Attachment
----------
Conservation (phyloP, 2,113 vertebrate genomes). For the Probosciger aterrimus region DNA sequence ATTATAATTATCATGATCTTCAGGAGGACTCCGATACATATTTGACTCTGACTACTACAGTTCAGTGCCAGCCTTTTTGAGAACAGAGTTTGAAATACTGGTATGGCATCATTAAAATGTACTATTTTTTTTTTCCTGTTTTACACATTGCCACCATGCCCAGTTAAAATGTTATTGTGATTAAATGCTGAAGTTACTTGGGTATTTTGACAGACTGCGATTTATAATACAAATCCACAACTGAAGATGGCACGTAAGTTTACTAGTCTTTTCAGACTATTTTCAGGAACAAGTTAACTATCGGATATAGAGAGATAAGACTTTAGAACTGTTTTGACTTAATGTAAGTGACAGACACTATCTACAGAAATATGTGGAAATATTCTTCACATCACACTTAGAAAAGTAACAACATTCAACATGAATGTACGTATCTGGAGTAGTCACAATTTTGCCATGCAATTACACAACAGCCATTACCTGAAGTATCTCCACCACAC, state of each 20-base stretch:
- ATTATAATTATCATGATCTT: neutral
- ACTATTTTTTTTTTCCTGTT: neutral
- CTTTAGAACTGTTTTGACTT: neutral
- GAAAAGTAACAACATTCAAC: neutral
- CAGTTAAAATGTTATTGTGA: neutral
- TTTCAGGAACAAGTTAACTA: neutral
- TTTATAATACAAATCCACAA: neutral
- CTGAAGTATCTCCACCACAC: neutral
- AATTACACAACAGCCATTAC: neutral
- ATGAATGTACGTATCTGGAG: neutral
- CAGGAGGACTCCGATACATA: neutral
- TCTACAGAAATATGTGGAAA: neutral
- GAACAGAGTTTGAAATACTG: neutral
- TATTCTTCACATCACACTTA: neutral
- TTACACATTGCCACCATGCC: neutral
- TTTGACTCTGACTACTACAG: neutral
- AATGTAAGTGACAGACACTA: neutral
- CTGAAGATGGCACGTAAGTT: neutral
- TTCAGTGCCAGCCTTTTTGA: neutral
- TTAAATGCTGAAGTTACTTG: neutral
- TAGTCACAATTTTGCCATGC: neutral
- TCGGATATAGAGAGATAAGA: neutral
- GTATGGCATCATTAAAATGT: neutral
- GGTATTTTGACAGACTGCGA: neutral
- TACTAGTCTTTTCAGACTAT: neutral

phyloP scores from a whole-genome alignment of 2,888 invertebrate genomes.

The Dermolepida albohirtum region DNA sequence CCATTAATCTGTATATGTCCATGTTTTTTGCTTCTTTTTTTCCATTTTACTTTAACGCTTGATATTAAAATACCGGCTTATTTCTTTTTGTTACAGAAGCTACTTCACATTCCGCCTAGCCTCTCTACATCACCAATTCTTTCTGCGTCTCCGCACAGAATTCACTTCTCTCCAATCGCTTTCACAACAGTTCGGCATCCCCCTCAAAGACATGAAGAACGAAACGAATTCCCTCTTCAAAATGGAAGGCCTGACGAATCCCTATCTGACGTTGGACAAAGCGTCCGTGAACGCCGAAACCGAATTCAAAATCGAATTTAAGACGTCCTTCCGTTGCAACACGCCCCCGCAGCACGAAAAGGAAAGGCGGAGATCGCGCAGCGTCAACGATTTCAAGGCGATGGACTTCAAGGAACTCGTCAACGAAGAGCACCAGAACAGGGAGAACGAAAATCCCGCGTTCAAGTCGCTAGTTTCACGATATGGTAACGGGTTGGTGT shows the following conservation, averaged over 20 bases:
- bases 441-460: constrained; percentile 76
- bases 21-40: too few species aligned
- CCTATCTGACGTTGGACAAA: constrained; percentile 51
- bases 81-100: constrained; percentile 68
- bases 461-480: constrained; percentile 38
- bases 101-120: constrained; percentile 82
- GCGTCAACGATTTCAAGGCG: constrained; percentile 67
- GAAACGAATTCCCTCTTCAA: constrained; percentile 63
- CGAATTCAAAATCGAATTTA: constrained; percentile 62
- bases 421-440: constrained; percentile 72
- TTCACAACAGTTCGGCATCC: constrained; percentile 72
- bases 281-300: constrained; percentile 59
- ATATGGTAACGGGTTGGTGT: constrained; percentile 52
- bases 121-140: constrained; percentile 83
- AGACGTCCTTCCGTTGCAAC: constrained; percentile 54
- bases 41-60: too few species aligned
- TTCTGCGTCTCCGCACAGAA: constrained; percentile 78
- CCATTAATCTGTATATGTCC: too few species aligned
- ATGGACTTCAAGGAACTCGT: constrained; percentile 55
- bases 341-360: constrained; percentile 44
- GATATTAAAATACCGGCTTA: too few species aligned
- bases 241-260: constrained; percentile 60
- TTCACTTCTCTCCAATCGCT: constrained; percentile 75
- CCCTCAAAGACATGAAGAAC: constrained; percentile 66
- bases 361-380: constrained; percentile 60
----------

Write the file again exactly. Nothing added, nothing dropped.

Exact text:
Conservation (phyloP, 2,113 vertebrate genomes). For the Probosciger aterrimus region DNA sequence ATTATAATTATCATGATCTTCAGGAGGACTCCGATACATATTTGACTCTGACTACTACAGTTCAGTGCCAGCCTTTTTGAGAACAGAGTTTGAAATACTGGTATGGCATCATTAAAATGTACTATTTTTTTTTTCCTGTTTTACACATTGCCACCATGCCCAGTTAAAATGTTATTGTGATTAAATGCTGAAGTTACTTGGGTATTTTGACAGACTGCGATTTATAATACAAATCCACAACTGAAGATGGCACGTAAGTTTACTAGTCTTTTCAGACTATTTTCAGGAACAAGTTAACTATCGGATATAGAGAGATAAGACTTTAGAACTGTTTTGACTTAATGTAAGTGACAGACACTATCTACAGAAATATGTGGAAATATTCTTCACATCACACTTAGAAAAGTAACAACATTCAACATGAATGTACGTATCTGGAGTAGTCACAATTTTGCCATGCAATTACACAACAGCCATTACCTGAAGTATCTCCACCACAC, state of each 20-base stretch:
- ATTATAATTATCATGATCTT: neutral
- ACTATTTTTTTTTTCCTGTT: neutral
- CTTTAGAACTGTTTTGACTT: neutral
- GAAAAGTAACAACATTCAAC: neutral
- CAGTTAAAATGTTATTGTGA: neutral
- TTTCAGGAACAAGTTAACTA: neutral
- TTTATAATACAAATCCACAA: neutral
- CTGAAGTATCTCCACCACAC: neutral
- AATTACACAACAGCCATTAC: neutral
- ATGAATGTACGTATCTGGAG: neutral
- CAGGAGGACTCCGATACATA: neutral
- TCTACAGAAATATGTGGAAA: neutral
- GAACAGAGTTTGAAATACTG: neutral
- TATTCTTCACATCACACTTA: neutral
- TTACACATTGCCACCATGCC: neutral
- TTTGACTCTGACTACTACAG: neutral
- AATGTAAGTGACAGACACTA: neutral
- CTGAAGATGGCACGTAAGTT: neutral
- TTCAGTGCCAGCCTTTTTGA: neutral
- TTAAATGCTGAAGTTACTTG: neutral
- TAGTCACAATTTTGCCATGC: neutral
- TCGGATATAGAGAGATAAGA: neutral
- GTATGGCATCATTAAAATGT: neutral
- GGTATTTTGACAGACTGCGA: neutral
- TACTAGTCTTTTCAGACTAT: neutral

phyloP scores from a whole-genome alignment of 2,888 invertebrate genomes.

The Dermolepida albohirtum region DNA sequence CCATTAATCTGTATATGTCCATGTTTTTTGCTTCTTTTTTTCCATTTTACTTTAACGCTTGATATTAAAATACCGGCTTATTTCTTTTTGTTACAGAAGCTACTTCACATTCCGCCTAGCCTCTCTACATCACCAATTCTTTCTGCGTCTCCGCACAGAATTCACTTCTCTCCAATCGCTTTCACAACAGTTCGGCATCCCCCTCAAAGACATGAAGAACGAAACGAATTCCCTCTTCAAAATGGAAGGCCTGACGAATCCCTATCTGACGTTGGACAAAGCGTCCGTGAACGCCGAAACCGAATTCAAAATCGAATTTAAGACGTCCTTCCGTTGCAACACGCCCCCGCAGCACGAAAAGGAAAGGCGGAGATCGCGCAGCGTCAACGATTTCAAGGCGATGGACTTCAAGGAACTCGTCAACGAAGAGCACCAGAACAGGGAGAACGAAAATCCCGCGTTCAAGTCGCTAGTTTCACGATATGGTAACGGGTTGGTGT shows the following conservation, averaged over 20 bases:
- bases 441-460: constrained; percentile 76
- bases 21-40: too few species aligned
- CCTATCTGACGTTGGACAAA: constrained; percentile 51
- bases 81-100: constrained; percentile 68
- bases 461-480: constrained; percentile 38
- bases 101-120: constrained; percentile 82
- GCGTCAACGATTTCAAGGCG: constrained; percentile 67
- GAAACGAATTCCCTCTTCAA: constrained; percentile 63
- CGAATTCAAAATCGAATTTA: constrained; percentile 62
- bases 421-440: constrained; percentile 72
- TTCACAACAGTTCGGCATCC: constrained; percentile 72
- bases 281-300: constrained; percentile 59
- ATATGGTAACGGGTTGGTGT: constrained; percentile 52
- bases 121-140: constrained; percentile 83
- AGACGTCCTTCCGTTGCAAC: constrained; percentile 54
- bases 41-60: too few species aligned
- TTCTGCGTCTCCGCACAGAA: constrained; percentile 78
- CCATTAATCTGTATATGTCC: too few species aligned
- ATGGACTTCAAGGAACTCGT: constrained; percentile 55
- bases 341-360: constrained; percentile 44
- GATATTAAAATACCGGCTTA: too few species aligned
- bases 241-260: constrained; percentile 60
- TTCACTTCTCTCCAATCGCT: constrained; percentile 75
- CCCTCAAAGACATGAAGAAC: constrained; percentile 66
- bases 361-380: constrained; percentile 60